Sparks is putting together a team of remediators and health specialists to deal with the scope.

“The right team of doctors could provide the large-scale, low-cost and effective treatment method that is likely to be necessary.”

Some residences, many of which are vacation homes, have yet to be gutted. These could present a problem as mold spreads. Health issues could force them to be condemned.

“My biggest concern is the people who ignored their homes and the houses may not be livable by next summer. It will knock them out of the rental market,” said Rick McDonough, a resident of Ship Bottom and owner of Typestries Sign and Design in Manahawkin, which makes signs for many Island businesses. “Here are the businesses showing that we’re open and ready for people. And then what if there aren’t enough rentals next summer and we lose out on those families coming here? On my street alone, every rental property is offline, and that’s just one street.”

McDonough has been working with the Jetty + Waves for Water group, which among other efforts, such as providing clothes, cleaning the bay, offering cleaning supplies and gutting homes,  started canvassing neighborhoods on Saturday, Dec. 8, to warn of mold danger and to collect data on which houses are still festering with mold. There is a real question how many homes in Holgate will be habitable. Another percentage everywhere south of the Causeway and Beach Haven West, and it’s a major jolt to the tourist season.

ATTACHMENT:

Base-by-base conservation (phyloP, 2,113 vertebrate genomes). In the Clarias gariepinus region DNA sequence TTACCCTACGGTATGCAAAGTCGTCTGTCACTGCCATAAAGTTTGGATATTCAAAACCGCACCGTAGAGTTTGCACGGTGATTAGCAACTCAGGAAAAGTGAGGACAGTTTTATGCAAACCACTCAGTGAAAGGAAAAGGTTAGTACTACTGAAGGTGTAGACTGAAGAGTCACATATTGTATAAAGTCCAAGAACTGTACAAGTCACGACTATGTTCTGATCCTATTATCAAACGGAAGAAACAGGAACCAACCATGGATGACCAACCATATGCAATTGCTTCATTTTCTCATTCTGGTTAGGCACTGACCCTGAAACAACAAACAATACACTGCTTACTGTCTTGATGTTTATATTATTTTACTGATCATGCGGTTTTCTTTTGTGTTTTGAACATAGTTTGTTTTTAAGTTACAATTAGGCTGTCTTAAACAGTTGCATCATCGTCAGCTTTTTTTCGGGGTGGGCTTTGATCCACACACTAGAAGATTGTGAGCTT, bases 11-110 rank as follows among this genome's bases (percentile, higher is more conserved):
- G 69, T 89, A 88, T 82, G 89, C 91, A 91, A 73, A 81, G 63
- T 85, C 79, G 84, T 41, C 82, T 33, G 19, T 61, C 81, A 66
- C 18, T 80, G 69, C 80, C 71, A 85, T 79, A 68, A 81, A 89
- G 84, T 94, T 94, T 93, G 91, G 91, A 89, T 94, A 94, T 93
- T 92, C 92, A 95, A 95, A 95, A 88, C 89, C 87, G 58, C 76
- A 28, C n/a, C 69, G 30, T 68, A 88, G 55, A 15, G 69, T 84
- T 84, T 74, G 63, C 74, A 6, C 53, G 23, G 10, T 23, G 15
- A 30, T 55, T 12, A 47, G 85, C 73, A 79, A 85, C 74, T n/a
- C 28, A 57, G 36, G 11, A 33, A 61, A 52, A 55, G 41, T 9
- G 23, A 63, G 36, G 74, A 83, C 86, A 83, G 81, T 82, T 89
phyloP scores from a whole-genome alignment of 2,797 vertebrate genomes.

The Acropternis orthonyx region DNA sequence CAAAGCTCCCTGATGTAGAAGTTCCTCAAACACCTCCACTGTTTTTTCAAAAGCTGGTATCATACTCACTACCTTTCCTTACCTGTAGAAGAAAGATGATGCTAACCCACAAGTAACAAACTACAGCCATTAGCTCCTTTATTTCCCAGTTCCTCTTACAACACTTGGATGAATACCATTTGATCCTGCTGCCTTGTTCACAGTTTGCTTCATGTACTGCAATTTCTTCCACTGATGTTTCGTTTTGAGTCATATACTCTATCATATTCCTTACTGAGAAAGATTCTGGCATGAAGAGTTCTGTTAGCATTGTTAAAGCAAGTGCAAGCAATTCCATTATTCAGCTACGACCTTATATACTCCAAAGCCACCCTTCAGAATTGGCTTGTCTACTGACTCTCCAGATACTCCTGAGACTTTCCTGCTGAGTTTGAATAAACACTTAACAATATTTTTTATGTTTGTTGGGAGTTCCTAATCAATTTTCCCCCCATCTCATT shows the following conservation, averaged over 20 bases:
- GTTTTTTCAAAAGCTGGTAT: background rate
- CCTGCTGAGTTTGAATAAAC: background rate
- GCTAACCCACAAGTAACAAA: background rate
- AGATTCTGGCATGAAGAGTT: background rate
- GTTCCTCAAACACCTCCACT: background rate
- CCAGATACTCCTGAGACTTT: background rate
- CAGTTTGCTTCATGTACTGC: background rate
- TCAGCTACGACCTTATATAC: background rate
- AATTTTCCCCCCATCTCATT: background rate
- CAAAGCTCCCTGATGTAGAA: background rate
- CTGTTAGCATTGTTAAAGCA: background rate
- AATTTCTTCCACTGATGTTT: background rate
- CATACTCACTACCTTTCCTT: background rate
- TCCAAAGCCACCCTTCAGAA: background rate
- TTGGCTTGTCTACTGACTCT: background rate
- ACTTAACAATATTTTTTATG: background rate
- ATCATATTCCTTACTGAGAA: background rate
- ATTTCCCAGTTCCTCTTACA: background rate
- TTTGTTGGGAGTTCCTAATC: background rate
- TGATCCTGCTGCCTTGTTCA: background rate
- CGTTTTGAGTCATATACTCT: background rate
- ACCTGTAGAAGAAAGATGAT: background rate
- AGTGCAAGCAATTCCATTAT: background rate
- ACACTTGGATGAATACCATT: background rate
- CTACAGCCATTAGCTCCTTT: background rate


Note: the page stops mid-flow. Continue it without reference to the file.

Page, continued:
“My year-round neighbors are already rebuilding,” McDonough said. “Can you imagine what those houses are like that haven’t even been started? They are going to have to completely rebuild. And if they don’t get started until the spring and have to wait for every inspection along the way, they’re not going to be ready by summer.”

He shared a story of one neighbor who already found a half-inch of mold growing inside the sheathing (plywood walls) of his home.

It’s a concern shared by many in the business community as a long-term effect of Sandy.

“Time is of the essence,” said Brian Farias, whose family owns three Farias Surf and Sports stores on the Island. “Before we get into the deep winter freeze and volunteers start to dwindle, people need to take advantage of the help or call their contractor. They need to get guidance on the next step.

“We have to bring this beautiful Island back into shape so people can come back. It can be overwhelming, but we have to break it down. We have solid backing, and we can all do this together.”

Harris explained that the Superstorm Sandy floodwaters receded much faster than after Katrina in New Orleans. But the moisture remains. Everyone involved agrees that affected homes need to be remedied sooner than later. Harris said that even without flood insurance, homeowners insurance will cover mold damage.

— Jon Coen